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Only the ‘good news’ 2

In my last column, I discussed a number of contradictions behind the good news presented during BS Aquino’s State-of-the-Nation Address the other Monday. Perhaps similarly having observed too much of these inconsistencies, Vice President Jejomar Binay gave his own assessment of the true state of the nation, emphasizing there can be no true prosperity for Filipinos if the country’s leaders have never really experienced what it is like to be poor and hungry and therefore remain detached and insensitive to the needs of the people.

In his message, the VP underscored the failure of this administration in its promise to provide jobs, bring down poverty and curtail corruption. Although Malacanang has issued statements belittling the statements of the VP, who can really argue against the sordid reality that after five years under the Tuwid na Daan (and the “kung walang corrupt walang mahirap” mantra) the country’s institutions remained steeply mired in corruption and majority of Filipinos remain jobless and poor. These have indirectly contributed to higher crime rates and more Filipinos becoming victims of poverty, human trafficking, illegal recruiters, drug syndicates and other social maladies.

For this reason, Malacanang should not be harping too much on the fact that it exceeded the previous administration’s economic achievements. BS Aquino and his advisers should remember that during the Arroyo administration, there was a world-wide recession that affected the global economy. Yet according to the National Statistical Coordination Board (NSCB), comparatively among the Philippine leaders from 1986 to present, the best average economic performance was posted under the Arroyo administration.  Under GMA, the country posted an 8.4-percent quarterly growth in the first quarter of 2010 (0.6 percentage points higher than Aquino’s high of 7.8 percent) and an even higher growth rate—8.9 percent in the second quarter of 2010 – during her last three months in office – the best quarterly economic growth ever in a generation, according to Tony Lopez. He adds that GMA actually “saved the Philippines from a crippling global recession in 2008 with an 1.1 percent economic growth in 2009—one of only four countries in the world able to score positive growth following the worst slowdown in 80 years…”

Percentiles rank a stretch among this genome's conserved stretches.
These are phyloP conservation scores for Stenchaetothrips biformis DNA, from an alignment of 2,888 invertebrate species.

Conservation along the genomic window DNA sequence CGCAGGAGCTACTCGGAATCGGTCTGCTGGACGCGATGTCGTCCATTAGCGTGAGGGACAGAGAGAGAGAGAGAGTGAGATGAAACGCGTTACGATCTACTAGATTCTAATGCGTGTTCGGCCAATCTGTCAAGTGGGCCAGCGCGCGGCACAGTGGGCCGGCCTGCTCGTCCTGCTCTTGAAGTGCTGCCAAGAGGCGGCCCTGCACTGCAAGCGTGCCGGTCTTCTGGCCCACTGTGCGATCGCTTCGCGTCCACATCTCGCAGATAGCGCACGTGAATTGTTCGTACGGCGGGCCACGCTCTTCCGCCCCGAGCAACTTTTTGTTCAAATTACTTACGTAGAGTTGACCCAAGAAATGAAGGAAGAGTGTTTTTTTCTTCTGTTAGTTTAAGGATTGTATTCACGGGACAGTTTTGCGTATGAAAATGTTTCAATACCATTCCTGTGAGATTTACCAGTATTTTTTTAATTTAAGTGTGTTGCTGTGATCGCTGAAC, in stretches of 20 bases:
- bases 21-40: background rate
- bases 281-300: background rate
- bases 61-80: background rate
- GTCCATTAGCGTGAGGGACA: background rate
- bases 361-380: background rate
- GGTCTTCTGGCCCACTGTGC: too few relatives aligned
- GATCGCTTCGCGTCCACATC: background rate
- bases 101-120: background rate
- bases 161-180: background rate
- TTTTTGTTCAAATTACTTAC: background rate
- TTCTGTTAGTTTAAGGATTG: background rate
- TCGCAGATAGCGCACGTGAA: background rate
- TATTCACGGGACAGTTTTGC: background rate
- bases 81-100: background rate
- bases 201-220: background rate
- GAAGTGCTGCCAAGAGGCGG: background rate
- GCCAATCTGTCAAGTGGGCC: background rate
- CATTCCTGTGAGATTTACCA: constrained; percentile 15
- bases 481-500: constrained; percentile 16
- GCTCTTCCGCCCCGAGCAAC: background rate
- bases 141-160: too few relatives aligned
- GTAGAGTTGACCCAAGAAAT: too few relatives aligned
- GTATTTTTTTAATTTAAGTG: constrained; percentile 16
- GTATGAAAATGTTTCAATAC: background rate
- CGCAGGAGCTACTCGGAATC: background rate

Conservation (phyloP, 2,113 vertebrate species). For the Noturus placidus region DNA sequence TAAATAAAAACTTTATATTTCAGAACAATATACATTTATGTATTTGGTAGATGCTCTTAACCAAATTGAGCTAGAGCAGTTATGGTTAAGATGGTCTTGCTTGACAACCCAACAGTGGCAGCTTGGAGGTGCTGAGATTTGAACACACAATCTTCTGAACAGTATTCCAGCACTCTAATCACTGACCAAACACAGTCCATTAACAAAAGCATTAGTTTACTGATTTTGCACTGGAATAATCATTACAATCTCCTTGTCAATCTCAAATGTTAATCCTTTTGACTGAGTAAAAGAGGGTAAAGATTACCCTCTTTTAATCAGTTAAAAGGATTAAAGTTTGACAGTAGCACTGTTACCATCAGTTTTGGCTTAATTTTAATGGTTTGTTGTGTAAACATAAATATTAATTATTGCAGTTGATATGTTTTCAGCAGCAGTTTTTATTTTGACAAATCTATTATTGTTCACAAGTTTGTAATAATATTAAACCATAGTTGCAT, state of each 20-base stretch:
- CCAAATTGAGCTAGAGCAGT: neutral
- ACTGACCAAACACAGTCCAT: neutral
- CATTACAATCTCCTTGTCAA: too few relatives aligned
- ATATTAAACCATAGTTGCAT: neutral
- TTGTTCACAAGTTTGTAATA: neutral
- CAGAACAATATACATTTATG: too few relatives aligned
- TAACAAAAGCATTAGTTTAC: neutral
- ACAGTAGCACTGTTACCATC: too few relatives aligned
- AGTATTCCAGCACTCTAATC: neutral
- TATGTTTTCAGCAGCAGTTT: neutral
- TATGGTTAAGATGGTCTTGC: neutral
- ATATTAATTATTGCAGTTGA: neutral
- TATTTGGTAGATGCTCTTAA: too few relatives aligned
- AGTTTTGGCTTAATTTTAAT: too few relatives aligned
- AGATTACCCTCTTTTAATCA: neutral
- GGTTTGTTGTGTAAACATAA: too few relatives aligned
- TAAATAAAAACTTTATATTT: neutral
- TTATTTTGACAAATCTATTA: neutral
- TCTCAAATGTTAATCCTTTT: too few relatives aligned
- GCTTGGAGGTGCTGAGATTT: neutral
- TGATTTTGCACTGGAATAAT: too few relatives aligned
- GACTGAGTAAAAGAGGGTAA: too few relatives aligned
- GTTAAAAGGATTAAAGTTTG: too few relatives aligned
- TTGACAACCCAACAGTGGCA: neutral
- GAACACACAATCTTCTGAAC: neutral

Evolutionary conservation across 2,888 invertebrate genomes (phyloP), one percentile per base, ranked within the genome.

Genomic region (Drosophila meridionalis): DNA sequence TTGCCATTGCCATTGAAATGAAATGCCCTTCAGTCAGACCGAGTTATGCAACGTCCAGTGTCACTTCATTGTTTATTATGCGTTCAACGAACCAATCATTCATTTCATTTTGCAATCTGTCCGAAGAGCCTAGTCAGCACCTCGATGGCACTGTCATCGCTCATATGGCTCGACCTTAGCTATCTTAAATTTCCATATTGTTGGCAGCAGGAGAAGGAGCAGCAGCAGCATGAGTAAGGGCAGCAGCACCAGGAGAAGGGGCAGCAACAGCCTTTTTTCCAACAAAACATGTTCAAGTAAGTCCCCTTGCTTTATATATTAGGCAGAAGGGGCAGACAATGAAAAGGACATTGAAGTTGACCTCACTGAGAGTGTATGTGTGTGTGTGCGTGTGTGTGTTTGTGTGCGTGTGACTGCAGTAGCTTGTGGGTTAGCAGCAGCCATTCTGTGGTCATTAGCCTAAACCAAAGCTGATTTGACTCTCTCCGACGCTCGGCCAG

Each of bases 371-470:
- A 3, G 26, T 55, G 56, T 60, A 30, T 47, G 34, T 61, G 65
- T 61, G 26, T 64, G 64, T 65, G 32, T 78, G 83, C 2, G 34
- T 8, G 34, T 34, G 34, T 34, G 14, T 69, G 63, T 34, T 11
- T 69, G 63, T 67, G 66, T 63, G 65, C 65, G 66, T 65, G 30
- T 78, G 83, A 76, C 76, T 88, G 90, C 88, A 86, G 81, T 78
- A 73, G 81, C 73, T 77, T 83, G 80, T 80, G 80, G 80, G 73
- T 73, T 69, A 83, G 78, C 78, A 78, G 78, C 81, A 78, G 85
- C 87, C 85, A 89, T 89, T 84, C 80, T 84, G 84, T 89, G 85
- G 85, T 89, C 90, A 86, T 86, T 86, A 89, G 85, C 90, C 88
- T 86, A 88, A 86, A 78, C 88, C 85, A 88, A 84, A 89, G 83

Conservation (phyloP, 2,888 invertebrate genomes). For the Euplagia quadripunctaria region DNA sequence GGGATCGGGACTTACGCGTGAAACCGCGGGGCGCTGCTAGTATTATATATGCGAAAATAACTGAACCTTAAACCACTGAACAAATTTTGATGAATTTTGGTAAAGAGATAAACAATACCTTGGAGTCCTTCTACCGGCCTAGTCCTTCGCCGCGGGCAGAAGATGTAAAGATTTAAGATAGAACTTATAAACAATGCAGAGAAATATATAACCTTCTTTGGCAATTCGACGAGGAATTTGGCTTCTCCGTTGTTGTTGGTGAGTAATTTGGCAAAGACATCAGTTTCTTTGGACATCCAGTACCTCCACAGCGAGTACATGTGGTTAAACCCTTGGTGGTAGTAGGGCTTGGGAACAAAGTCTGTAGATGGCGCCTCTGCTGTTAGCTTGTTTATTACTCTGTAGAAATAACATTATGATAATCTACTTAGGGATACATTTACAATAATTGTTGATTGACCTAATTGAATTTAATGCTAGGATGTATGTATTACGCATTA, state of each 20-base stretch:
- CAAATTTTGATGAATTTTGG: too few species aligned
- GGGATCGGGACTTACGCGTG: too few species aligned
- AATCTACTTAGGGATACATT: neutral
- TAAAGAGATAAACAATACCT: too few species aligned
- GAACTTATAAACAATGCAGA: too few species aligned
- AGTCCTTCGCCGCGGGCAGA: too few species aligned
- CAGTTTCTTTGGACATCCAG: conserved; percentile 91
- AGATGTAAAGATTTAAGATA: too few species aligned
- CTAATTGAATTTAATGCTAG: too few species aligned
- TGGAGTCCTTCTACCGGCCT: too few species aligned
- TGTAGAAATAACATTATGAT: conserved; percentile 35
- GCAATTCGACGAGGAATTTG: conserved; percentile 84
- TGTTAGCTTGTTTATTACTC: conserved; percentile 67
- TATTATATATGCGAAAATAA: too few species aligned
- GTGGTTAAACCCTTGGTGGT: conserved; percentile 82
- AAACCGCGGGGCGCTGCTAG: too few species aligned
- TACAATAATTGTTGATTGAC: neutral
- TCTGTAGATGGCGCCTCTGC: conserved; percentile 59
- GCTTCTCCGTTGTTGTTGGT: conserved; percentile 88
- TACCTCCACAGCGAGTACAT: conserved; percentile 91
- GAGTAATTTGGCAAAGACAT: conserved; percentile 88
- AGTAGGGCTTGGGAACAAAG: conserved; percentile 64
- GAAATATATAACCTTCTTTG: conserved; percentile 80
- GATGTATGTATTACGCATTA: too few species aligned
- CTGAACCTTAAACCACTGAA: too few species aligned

Moreover, the Arroyo administration was credited by international bodies for ably steering the Philippine economy through the worldwide recession. Arroyo’s prudent management of the national government debt and the passage of legislation in support of financial market development, strong focus on tax reforms like the reformed VAT have all contributed to the strong fiscal performance of the country, and resulted in the country’s recent credit outlook upgrades. Even Fitch’s upgrade in March 2013 noted that it was due to the GMA administration’s “improvements in fiscal management…that made general government debt dynamics more resilient to shocks.”

Yet under the current administration, despite several credit ratings and high GDP growth, the poverty index, unemployment, and hunger remain high. According to IBON 2014 figures, there were approximately 4.5 million unemployed and 7.3 million underemployed Filipinos. Collectively, this means that 11.5 million Filipinos (over ¼ of the labor force) unemployed or looking for more work.   Moreover, the country’s unemployment rate –using either IBON’s adjusted estimate of 10.4 percent or the official rate of 7.0 percent – is still the worst in Asia.   Quoting from the same source, government’s 2014 poverty figures data from the National Statistical Coordination Board (NSCB) show that some 56 million Filipinos live off around P100 or less a day while some 66 million Filipinos live off around P125 or less a day. Data also show that the poor has approximately increased by some 2.5 million to 25.8 million poor in 2014. This is despite P178 billion being spent on the Pantawid Pamilyang Pilipino Program, the conditional cash transfer scheme over the period 2010-2014. In stark contrast, the wealth of the 10 richest Filipinos more than tripled from P630 billion in 2010 to P2.2 trillion in 2015.  This is a 250-percent increase under this administration. In short, the rich have gotten richer while the poor have gotten more destitute. This is what you get when your leader was born with a cacique mentality.

At the end of the day, what will really move the economy and improve the lives of our people are competence, knowledge, hard work and leadership that will guarantee performance and delivery of basic services.

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